Manfrotto and Gitzo team up with UNI to create a new international standard for tripod load capacity


Load capacity on tripods (and monopods, heads, etc) has, until now, been a bit like guide numbers on speedlights. Numbers that seem to state the obvious, but are quite easy to fudge and make equipment appear more capable than it actually is when compared to its competitors. Manfrotto and Gitzo weren’t happy with this, so they’ve developed a new measuring protocol to offer full transparency to customers.

The reference practices for testing has been published by the UNI (recognised internationally by CEN and ISO). Manfrotto and Gitzo say they are both compliant with the testing procedures and have collaborated with the UNI and industry experts to create the new standard for testing payload across all photo and video products for the industry.

Such a standard has not previously existed, but why is it even needed? Well, put simply, there’s a big difference between a product’s “maximum payload” and its “safety payload”. The new UNI/PdR 105:2021 standard outlines tests and measurements manufacturers of tripods, monopods or heads can use

The “Safety Payload”, Manfrotto says, is essentially the maximum load that a product can handle safely while maintaining its full functionality and guaranteed over time. Its “Maximum Payload” on the other hand is essentially the maximum weight it can handle before catastrophic failure – or at least, the maximum it can handle before compromising its safety and functionality.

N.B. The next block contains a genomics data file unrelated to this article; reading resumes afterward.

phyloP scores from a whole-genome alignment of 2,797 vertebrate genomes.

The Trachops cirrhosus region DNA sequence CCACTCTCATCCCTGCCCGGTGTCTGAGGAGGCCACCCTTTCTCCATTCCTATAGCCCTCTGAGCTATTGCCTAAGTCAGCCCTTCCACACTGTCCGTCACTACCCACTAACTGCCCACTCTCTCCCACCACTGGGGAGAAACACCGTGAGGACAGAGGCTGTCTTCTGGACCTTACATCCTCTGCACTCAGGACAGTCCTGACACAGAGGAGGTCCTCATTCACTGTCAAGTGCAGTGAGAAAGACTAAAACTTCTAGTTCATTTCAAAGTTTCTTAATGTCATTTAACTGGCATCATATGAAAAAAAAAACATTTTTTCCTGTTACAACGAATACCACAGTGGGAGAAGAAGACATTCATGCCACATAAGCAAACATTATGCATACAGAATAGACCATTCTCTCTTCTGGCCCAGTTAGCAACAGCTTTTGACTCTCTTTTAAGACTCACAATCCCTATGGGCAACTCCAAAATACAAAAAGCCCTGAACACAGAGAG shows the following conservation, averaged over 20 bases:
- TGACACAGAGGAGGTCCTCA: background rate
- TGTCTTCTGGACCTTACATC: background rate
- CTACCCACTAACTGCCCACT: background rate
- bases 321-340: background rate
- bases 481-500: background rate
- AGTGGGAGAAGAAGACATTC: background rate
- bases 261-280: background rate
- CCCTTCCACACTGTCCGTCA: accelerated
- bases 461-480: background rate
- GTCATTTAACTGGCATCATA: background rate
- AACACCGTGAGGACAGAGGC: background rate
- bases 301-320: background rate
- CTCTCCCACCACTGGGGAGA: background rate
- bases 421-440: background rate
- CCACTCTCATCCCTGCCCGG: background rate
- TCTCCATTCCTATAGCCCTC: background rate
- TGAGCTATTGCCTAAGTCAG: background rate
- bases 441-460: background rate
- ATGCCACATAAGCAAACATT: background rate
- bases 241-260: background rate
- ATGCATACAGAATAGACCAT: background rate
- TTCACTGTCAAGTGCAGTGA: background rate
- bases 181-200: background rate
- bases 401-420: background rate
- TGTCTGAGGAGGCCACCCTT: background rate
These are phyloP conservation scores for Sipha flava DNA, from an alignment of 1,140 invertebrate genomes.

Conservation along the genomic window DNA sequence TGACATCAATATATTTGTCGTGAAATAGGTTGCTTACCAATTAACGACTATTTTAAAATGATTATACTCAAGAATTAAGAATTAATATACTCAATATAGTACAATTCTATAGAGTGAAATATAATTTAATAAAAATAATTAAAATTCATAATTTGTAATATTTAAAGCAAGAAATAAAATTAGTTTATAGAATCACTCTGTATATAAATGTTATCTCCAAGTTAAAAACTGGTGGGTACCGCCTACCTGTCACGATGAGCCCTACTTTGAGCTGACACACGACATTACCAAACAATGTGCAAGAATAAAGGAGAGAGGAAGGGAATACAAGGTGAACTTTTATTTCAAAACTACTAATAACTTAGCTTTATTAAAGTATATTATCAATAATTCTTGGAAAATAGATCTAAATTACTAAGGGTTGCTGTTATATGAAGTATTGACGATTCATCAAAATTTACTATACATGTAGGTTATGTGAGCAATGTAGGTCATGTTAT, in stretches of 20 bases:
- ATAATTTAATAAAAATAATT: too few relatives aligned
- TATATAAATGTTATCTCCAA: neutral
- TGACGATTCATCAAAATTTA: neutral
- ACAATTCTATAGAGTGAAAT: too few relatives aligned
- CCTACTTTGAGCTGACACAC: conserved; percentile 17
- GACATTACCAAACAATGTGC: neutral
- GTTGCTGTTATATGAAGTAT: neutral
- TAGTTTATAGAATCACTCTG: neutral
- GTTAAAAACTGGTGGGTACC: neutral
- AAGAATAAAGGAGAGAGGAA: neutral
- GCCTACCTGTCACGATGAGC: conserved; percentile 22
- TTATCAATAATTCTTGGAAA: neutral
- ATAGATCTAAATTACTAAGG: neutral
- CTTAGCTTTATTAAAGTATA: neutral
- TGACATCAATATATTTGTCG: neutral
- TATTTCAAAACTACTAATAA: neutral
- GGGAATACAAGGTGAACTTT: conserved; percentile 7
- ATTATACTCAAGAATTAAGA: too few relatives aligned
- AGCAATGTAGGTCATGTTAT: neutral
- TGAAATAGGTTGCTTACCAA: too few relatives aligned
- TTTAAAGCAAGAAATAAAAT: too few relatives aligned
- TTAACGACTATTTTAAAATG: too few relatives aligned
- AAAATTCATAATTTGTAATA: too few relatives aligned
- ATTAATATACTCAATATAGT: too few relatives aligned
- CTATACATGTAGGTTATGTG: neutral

It’s a bit like having a car that goes 130mph when all the roads are limited to 70mph (Autobahn notwithstanding). Sometimes you might need that little extra power when already at 70mph to avoid an incident. If all cars topped out at 70mph, the highways would be an even more dangerous place than they already are.

It’s why rental houses will often throw in a $10,000 tripod when you rent a $50,000+ RED or Arri setup. To ensure that it’s not going to fall off in the middle of a shoot (at least, if it does, it won’t be the fault of the tripod). The alternative is just trusting that you know what you’re doing and already have a decent tripod that can handle it and… Well, as we’ve seen over the last few years, the general human population at large isn’t that smart or that honest.

So far, only Manfrotto and Gitzo have come forward as saying that they’ll be adhering to the new standards. I hope that we’d see the other brands follow suit. If they do, we’ll get a better overall picture of how tripods, monopods and heads really all stack up against each other and it’ll be easy to spot who’s out there making cheap crap that isn’t worth risking your expensive camera and lens setup with.





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